Gestalt Laws are simple principles or suggestions of how different elements are perceived when combining them in a certain way or order. Gestalt Laws can for example help you to
structure your content and to create a sense of belonging together on your site. They help you to draw attention to certain elements and establish balance and stability within your design. These are all important aspects when it comes to your content presentation and finding ways to guide your visitors.
6. Images rule
We like other human faces and even follow their line of sight. (Source)
People just love images. Visuals in web design are a great way to guide attention and to deliver information. About 90% of all information that we perceive and that gets transmitted to our brains is visual. About 37% of all people are Visual-Spatial Learners, which means they can process information easier if it is presented to them in a visual way.
Besides, images are a great way to grab your visitors’ attention. Especially human faces are very effective to get your visitors engaged. Actually, we not only like to look at faces, we also follow their line of sight. When using images with faces in your design, double check where they might attract attention to.
7. Information needs to be findable
Make sure people find what they came for. (Source)
The information you offer on your site is likely to be the main reason for people to visit. Make sure you structure and name it in a way that meets your users’ expectations. A good information architecture, based on thorough user research, is an effective way to make sure people will easily find what they are looking for.
Both the way different categories and menu items are sorted is important here, but also the wording you choose. For example, if people think they know where to look for certain information, but they don’t consider the available menu items as relevant, they might give up only a click away from their desired content.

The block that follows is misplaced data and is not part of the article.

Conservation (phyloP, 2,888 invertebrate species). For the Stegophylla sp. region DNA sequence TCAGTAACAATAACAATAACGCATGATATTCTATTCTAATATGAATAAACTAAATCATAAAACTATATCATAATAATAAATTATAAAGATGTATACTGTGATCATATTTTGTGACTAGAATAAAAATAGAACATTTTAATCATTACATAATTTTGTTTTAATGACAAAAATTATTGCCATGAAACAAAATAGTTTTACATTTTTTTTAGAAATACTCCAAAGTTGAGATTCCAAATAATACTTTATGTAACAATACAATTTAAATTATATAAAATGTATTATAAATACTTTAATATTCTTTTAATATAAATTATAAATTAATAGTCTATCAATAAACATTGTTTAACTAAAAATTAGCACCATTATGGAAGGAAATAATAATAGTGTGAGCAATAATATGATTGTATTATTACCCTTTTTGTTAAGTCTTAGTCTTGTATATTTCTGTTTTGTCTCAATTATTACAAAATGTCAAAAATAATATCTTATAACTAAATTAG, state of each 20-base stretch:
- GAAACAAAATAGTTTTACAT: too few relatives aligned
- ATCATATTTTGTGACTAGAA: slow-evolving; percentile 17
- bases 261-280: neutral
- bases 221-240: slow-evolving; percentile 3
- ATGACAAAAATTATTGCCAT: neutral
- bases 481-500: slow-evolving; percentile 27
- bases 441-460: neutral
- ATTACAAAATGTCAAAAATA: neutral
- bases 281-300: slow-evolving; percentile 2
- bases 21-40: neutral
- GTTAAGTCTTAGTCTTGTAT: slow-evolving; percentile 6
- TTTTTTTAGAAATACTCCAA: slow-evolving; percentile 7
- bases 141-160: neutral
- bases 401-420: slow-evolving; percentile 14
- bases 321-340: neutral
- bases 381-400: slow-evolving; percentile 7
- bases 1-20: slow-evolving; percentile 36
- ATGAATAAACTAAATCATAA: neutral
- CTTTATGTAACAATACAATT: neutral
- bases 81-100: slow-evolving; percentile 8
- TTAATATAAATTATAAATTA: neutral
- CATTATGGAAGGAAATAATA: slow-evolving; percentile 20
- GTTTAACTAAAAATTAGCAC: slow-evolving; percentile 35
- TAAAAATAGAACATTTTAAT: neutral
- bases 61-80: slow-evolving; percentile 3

8. Information needs to be understandable
Information does not only need to be organized in a reasonable way, it also needs to be easy to digest. On the web, we usually don’t read long and in-depth articles, at least not if we are not yet sure it covers exactly the information we need. Rather, we like to quickly scan content to filter the essential points.
There are many different things you can do to improve the readability of your content and make the information you offer easier for people to scan. For example, you should use an easy-to read, sans-serif web font for longer texts and a comfortable font size of 12pt or bigger. Keep both sentences and paragraphs short and to the point. Highlight relevant keywords and use meaningful headlines. Use images with informative captions to support your content.
9. Your homepage is your lobby
Your homepage is the lobby of your website. Invite your visitors in. (Source)
Usually, the homepage is the first thing people see when they visit to your website. It is essential for your users’ success that you make your homepage as relevant and actionable as possible. Your visitors should be able to already see on your homepage if it’s worth to enter your site and if chances are good that they will find what they are looking for.
This can be quite tricky, especially if you have different target groups with different interests and goals. In any case, you should offer an overview of your central products or services. If possible, allow direct access to these central content categories. Also keep in mind, that people don’t like to scroll. Place all central information and call-to-actions above the fold.
10. Forms are your reception
Make it easy for your visitors to get in contact with you. (Source)
Forms are still one of the most common ways for your visitors to get in contact with you. If you look around you will most likely find a form on almost any website. Yet, a lot of times, forms don’t live up to their potential by far. Try to make your forms simple and to the point. The easier it is for people to reach out, the more like they will do so.
Keep it short and relevant and only ask information that you really need at this initial point of contact. Make clear which data is obligated and which is optional. Place field description above the form field for clarity and don’t forget to offer meaningful error messages if a form was not filled in correctly.